We parked in a muddy lot and followed the sound of thrumming Latin music until we came to a rope separating us from the entrance of LEVÚ Discotheque.
“It’s international night,” the bouncer said, checking our IDs. We begrudgingly dropped $10 each for cover and walked inside.
The French-inspired space is long and narrow, with a rectangular bar at its center. Beyond the bar, the glow from columns of LEDs and bursts from strobe lights illuminated a packed dance floor. A portrait of Napoleon Bonaparte hung on one wall. Nearby, a bachelorette party smashed a glass.
My friend and I backed away from the shards only to be engulfed by a cloud of hookah smoke. “Sex on the Beach” is the most popular flavor, but it’s an off-menu secret.
I couldn’t commit to scented smoke, but I’d need a drink if I planned to hit the dance floor. French text (some from the poem “Parfum Exotique”) lit up the sides of the bar. We fought the crowd and procured drinks from the bartender. When I sipped my vodka tonic, I recoiled so hard that I spilled some on my notebook. One does not visit a nightclub for craft cocktails. One visits a nightclub to tear it up on the dance floor and hopefully hook up off it. Still, my drink cost an unforgivable $9. My friend offered: “Mine tastes like diesel gas and Coke.”
“Drink up,” I said. “We’re gonna dance.”
Icicle-like lights dripped over the crowd of dancing partiers. We surveyed the floor: salsa-dancing couples; a woman wearing leather chaps; a guy with slicked hair and a woman in red dancing (well, making out) so fervently that she dropped a glass. When the dude carried-slash-dragged the lady away, she kicked my friend in the shin.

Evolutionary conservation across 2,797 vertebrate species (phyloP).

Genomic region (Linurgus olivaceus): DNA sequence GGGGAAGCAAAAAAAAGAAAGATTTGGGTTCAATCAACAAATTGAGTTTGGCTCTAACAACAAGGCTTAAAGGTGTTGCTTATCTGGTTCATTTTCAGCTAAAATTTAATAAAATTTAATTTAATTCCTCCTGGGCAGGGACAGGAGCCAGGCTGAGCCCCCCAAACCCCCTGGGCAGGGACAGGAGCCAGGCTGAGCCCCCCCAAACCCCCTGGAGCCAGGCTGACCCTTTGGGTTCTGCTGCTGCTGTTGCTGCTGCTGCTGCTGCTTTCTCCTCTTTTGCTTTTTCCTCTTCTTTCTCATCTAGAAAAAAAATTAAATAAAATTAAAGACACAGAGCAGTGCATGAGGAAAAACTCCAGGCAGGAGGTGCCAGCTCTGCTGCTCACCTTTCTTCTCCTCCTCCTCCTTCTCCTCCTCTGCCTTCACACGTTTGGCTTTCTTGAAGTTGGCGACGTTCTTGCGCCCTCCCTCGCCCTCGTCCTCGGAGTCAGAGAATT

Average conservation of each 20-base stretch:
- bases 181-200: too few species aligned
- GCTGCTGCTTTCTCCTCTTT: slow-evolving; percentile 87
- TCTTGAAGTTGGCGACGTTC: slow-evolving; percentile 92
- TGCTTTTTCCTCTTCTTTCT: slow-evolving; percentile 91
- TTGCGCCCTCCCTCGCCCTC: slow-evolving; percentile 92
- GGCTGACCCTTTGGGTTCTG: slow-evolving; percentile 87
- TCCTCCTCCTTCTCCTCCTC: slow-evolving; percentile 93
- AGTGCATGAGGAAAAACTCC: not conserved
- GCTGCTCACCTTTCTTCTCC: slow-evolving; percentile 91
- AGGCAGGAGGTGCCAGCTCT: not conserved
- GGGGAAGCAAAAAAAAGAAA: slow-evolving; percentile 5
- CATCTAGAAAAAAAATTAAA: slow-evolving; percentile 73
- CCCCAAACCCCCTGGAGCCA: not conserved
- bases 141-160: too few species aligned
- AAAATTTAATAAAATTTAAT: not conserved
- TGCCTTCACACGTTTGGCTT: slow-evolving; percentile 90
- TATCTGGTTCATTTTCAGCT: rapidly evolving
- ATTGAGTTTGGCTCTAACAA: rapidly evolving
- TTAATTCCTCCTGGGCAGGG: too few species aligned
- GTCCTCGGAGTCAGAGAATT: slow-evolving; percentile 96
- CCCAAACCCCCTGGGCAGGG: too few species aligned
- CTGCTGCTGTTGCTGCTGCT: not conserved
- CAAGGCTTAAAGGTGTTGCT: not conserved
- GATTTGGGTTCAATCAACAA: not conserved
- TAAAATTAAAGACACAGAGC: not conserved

But he was distracted from the pain when two women in crop-tops and miniskirts leapt up to the back of the nearby booth and began gyrating. We pretended not to watch the sexy spectacle, but I caught the eye of the dark-haired girl and raised my glass appreciatively. She smiled back. Soon, the dancing ladies pulled a woman in a black see-through frock up into a three-way grind. When the DJ played Pitbull’s “Como Yo Le Doy,” we couldn’t help but dance a little, too.
I decided to find the boss. Dodging broken glass and perilous stilettos, I chased down a bouncer who led us into a little hallway. Avi Adri, the club’s owner, was on Facebook when we barged into his office. He told us he’s worked in Dallas clubs since he was 16, more than 20 years.
“I have family who work in developing apartments,” he told me, explaining that he could make more money doing that than running LEVÚ.
“You charge $9 for well drinks,” I said. “You can’t be doing that bad.”
According to Nightclub & Bar, LEVÚ did between $20 million and $25 million in sales in 2014, making it the highest-grossing bar in the state, coming in at No. 13 in the publication’s annual ranking (by contrast, the Round-Up Saloon came in at No. 85, with $3 million to $5 million). My friend pointed at something on Adri’s desk: “That’s literally a money counter.”
“Still, what I like most is seeing people happy,” Adri said.
As we talked, people wandered in, friends who just wanted to say hi. One guy pointed out that Adri’s fly had been down this whole time. He zipped up, laughed, and looked at us: “Who wants a shot?”
Back at the bar, we clinked shots of bourbon and tossed them back. One more of those, and I’d be ready to give that dance floor another try.